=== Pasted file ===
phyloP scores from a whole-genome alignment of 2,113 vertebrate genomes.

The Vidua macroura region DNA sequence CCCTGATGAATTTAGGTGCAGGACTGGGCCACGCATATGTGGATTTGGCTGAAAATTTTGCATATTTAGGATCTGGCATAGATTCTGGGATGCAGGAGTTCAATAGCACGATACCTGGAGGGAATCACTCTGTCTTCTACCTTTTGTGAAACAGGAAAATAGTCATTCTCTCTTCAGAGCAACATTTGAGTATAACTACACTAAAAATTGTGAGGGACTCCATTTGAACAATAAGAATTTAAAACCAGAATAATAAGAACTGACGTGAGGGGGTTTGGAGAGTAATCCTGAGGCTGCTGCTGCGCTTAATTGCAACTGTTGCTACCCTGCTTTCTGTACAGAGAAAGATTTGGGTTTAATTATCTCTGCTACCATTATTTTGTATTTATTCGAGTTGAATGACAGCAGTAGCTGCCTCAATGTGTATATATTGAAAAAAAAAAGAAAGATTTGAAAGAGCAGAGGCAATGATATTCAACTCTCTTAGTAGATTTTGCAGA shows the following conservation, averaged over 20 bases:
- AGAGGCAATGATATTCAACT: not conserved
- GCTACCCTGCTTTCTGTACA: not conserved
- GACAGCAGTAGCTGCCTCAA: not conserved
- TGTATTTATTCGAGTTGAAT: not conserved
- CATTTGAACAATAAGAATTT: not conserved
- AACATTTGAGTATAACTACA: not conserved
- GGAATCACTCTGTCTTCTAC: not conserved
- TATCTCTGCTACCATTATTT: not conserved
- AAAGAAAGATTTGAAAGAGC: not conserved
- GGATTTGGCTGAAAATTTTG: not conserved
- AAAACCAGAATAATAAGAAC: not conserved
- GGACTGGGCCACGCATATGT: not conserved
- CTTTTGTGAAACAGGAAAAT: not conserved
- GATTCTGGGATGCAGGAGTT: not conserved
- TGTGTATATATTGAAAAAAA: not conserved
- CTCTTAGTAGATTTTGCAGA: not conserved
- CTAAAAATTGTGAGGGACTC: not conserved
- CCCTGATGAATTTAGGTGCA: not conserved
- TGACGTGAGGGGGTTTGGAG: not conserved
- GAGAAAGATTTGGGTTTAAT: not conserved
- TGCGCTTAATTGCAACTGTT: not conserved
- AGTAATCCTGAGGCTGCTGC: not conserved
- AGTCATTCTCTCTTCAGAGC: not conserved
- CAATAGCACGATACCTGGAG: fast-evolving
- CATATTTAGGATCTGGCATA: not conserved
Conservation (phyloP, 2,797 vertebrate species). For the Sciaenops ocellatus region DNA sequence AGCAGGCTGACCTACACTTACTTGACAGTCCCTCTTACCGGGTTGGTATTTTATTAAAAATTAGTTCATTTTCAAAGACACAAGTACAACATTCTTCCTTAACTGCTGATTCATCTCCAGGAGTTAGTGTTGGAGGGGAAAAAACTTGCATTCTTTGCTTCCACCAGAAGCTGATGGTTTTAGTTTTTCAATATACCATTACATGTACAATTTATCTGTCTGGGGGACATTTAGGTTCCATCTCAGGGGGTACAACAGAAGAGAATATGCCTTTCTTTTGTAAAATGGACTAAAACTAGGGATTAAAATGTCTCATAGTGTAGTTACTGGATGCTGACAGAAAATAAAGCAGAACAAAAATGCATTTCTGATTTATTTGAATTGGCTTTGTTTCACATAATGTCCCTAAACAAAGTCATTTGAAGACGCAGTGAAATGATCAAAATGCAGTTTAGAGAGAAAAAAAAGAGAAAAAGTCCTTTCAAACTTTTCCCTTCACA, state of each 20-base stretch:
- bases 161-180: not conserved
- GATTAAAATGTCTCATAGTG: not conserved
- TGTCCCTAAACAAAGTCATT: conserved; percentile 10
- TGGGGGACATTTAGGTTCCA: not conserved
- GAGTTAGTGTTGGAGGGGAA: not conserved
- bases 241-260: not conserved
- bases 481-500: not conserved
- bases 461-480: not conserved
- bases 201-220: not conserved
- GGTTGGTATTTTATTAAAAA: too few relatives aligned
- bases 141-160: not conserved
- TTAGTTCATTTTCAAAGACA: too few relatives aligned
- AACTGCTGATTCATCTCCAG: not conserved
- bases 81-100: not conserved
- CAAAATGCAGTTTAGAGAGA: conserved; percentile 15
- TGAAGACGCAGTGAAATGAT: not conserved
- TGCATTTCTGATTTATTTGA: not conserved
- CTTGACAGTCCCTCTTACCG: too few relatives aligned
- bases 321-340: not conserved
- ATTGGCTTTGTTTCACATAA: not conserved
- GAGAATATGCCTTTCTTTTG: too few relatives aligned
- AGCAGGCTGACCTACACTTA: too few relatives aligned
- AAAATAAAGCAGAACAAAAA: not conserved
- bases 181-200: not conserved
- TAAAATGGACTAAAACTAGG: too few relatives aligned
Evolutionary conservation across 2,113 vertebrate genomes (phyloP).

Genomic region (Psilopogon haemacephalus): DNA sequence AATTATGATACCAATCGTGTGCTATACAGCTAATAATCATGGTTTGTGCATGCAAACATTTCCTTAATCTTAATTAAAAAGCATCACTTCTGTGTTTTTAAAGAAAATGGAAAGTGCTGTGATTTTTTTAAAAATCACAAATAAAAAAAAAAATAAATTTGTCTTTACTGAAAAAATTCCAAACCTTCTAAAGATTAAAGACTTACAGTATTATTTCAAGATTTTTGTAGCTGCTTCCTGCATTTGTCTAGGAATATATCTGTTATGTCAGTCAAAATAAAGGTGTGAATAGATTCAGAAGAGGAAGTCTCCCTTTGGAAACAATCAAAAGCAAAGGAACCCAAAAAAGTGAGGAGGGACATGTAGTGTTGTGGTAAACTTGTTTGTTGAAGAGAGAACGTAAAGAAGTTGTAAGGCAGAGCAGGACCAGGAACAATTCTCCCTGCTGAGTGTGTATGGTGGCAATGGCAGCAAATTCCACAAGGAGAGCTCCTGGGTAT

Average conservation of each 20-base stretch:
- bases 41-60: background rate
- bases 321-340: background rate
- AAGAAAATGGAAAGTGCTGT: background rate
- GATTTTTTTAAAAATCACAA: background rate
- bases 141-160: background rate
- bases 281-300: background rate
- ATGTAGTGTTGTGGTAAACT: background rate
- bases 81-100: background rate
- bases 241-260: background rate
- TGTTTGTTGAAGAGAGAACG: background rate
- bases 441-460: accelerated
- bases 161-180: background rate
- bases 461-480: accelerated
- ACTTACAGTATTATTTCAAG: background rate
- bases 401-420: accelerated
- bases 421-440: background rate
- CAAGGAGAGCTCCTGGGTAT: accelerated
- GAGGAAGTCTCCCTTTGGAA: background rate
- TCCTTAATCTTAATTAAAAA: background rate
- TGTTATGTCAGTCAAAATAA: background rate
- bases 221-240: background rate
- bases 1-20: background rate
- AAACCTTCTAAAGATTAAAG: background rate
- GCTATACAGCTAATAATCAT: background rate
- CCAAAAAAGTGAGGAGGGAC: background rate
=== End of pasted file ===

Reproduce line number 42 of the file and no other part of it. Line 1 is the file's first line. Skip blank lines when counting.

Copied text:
- bases 81-100: not conserved